The IMF: time for a rethink
Neo-liberalism, which is basically a re-run of the thinking of late nineteenth century Europe, became so dominant that most people, including politicians, journalists and even some economists, are scarcely aware that other schools exist. How many university economics faculties, for example, offer serious courses in ecological, or post-Keynesian, or institutional, or Marxist, or feminist economics, to name just a few of the possible alternative schools of thought that can be drawn on?
Such ignorance is no longer tenable: the entire intellectual basis of neo-liberal economics, which rests heavily on ideas such as unceasingly rational human behaviour and an almost metaphysical belief in the perfection of markets, has been so discredited that no-one, and we mean no-one, can dig it out from the wreckage of its own hubris.
For those of us with an interest in such things, signs of the tectonic shifts underway are plain to see. It is a truth universally acknowledged, for example, that the rescue package designed and implemented in 2008/09 to save the global banking system from itself was Keynesian in conception. Its success came as no surprise to those who have studied Keynesian economics and understand that governments must play the key role in rectifying market failures (those who only studied neo-liberal economics might need to look that term up).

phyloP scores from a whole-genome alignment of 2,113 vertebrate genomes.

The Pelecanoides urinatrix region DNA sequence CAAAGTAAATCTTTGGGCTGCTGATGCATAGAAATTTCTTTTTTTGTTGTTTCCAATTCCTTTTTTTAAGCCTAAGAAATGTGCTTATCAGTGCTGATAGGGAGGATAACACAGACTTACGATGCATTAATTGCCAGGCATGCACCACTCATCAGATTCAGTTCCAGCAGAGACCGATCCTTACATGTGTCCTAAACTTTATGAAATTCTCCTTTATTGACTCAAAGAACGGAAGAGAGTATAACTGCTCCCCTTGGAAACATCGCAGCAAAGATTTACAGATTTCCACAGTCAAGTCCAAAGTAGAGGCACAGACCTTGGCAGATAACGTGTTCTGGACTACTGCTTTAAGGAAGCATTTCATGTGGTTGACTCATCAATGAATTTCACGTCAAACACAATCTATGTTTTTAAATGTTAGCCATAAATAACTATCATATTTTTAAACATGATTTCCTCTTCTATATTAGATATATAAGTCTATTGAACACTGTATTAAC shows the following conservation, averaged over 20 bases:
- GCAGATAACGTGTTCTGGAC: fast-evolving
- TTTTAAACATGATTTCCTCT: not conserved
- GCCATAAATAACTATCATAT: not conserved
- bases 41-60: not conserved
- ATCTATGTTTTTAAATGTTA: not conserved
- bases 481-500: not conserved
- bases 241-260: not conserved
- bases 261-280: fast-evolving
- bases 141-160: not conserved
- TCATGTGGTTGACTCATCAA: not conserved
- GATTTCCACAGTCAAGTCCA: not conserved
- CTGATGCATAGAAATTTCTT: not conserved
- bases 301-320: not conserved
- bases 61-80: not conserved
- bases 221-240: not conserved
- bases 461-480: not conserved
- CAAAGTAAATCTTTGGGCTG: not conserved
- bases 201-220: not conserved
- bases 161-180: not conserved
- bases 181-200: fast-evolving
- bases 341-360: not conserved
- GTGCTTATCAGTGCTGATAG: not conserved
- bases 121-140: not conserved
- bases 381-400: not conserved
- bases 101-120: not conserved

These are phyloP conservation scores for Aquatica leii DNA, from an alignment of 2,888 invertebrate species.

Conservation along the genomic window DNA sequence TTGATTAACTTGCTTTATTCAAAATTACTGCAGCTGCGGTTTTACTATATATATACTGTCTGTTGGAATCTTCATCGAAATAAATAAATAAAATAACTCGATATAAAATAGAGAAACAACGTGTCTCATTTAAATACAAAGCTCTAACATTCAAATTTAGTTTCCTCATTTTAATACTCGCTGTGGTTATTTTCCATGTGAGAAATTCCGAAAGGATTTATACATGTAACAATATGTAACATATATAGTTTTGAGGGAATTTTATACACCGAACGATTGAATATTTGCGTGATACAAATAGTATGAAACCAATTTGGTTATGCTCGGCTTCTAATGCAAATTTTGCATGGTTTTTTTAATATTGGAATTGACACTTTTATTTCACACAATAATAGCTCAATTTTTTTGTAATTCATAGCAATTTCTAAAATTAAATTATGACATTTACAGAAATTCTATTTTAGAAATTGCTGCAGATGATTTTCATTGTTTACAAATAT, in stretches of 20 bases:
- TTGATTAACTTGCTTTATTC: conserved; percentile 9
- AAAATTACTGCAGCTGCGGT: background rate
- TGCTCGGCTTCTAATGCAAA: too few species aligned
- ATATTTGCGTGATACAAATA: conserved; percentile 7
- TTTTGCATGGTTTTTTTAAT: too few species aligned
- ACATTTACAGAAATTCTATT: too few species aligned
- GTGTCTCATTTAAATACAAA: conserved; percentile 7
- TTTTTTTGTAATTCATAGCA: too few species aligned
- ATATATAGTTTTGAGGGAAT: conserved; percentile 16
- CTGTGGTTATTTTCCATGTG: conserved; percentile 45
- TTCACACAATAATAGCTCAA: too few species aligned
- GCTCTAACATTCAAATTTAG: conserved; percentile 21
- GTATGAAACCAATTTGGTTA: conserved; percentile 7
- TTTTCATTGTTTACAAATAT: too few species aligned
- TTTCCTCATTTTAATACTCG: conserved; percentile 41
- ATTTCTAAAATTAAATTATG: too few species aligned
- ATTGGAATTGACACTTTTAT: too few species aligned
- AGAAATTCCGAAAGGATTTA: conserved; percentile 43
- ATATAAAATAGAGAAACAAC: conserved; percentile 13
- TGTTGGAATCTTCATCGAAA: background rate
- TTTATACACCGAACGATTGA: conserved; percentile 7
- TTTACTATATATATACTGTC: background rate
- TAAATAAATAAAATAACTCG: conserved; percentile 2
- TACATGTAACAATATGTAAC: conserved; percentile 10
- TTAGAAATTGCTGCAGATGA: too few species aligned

Governments around the world are converting en masse away from neo-liberalism to a more interventionist position - though neo-liberals, like zombies, have an alarming capacity for just keeping going. But we have not quite returned to the position of the period from 1950s through to the mid-1970s when even conservative US President Richard Nixon felt obliged to declare: "we are all Keynesians now."
Amongst the ranked cheerleaders of the failed neo-liberal school of economics, the International Monetary Fund was an early and powerful convert. The IMF led the way in enforcing the orthodox policy prescriptions of the neo-liberal school, which in a nutshell required central banks to use interest policy to target a fixed inflation rate, with minimal use of other policy tools - especially tax policy and regulation - to intervene in the activities of markets. Well, whoops, that didn't work did it?!!
A fresh report from IMF researchers, Rethinking Macroeconomic Policy, does exactly what it says on the front cover: it reflects on the IMF's core intellectual platform of recent decades and concludes that, among other things, government regulatory tools and fiscal policy - the way that governments raise and spend money - have a positive role to play in economic policy-making. This involves intervention both during upturns, when stabilisers are required to prevent over-heating, and during the downturns when public spending needs to rise to compensate for falling demand elsewhere. Well, no shit Sherlock, the heterodox economists among us will be saying, but trust us when we say that this little insight has potentially earth-shattering consequences.